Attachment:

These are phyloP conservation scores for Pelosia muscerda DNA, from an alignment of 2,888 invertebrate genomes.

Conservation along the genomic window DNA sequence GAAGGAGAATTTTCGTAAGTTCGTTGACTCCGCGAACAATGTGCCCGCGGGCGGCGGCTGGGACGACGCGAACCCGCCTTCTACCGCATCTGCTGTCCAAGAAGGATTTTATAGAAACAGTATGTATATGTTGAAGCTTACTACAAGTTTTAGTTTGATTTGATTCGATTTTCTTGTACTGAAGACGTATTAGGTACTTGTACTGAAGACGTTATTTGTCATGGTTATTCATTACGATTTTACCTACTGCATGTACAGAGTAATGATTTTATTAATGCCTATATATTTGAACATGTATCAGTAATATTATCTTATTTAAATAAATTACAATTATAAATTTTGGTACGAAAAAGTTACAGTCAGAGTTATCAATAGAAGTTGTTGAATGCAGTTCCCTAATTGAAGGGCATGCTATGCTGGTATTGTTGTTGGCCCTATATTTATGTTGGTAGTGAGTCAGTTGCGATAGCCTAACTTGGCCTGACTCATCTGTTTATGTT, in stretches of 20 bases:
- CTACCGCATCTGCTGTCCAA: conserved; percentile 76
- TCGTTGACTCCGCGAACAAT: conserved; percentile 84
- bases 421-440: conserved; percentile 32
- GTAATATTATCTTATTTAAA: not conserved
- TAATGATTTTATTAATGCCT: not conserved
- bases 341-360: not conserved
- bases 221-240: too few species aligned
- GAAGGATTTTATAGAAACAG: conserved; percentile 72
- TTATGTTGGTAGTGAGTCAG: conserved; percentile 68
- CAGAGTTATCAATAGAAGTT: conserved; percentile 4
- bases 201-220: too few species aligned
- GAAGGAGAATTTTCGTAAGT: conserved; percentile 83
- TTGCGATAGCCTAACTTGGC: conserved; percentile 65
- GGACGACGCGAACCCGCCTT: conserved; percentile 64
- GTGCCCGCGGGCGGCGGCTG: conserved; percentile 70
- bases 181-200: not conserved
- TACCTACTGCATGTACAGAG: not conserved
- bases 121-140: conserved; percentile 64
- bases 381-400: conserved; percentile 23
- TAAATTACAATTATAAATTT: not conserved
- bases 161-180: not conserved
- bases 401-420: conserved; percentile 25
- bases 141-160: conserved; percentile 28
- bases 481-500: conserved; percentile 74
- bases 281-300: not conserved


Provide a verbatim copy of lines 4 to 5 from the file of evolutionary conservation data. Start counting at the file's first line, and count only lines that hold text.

- TCGTTGACTCCGCGAACAAT: conserved; percentile 84
- bases 421-440: conserved; percentile 32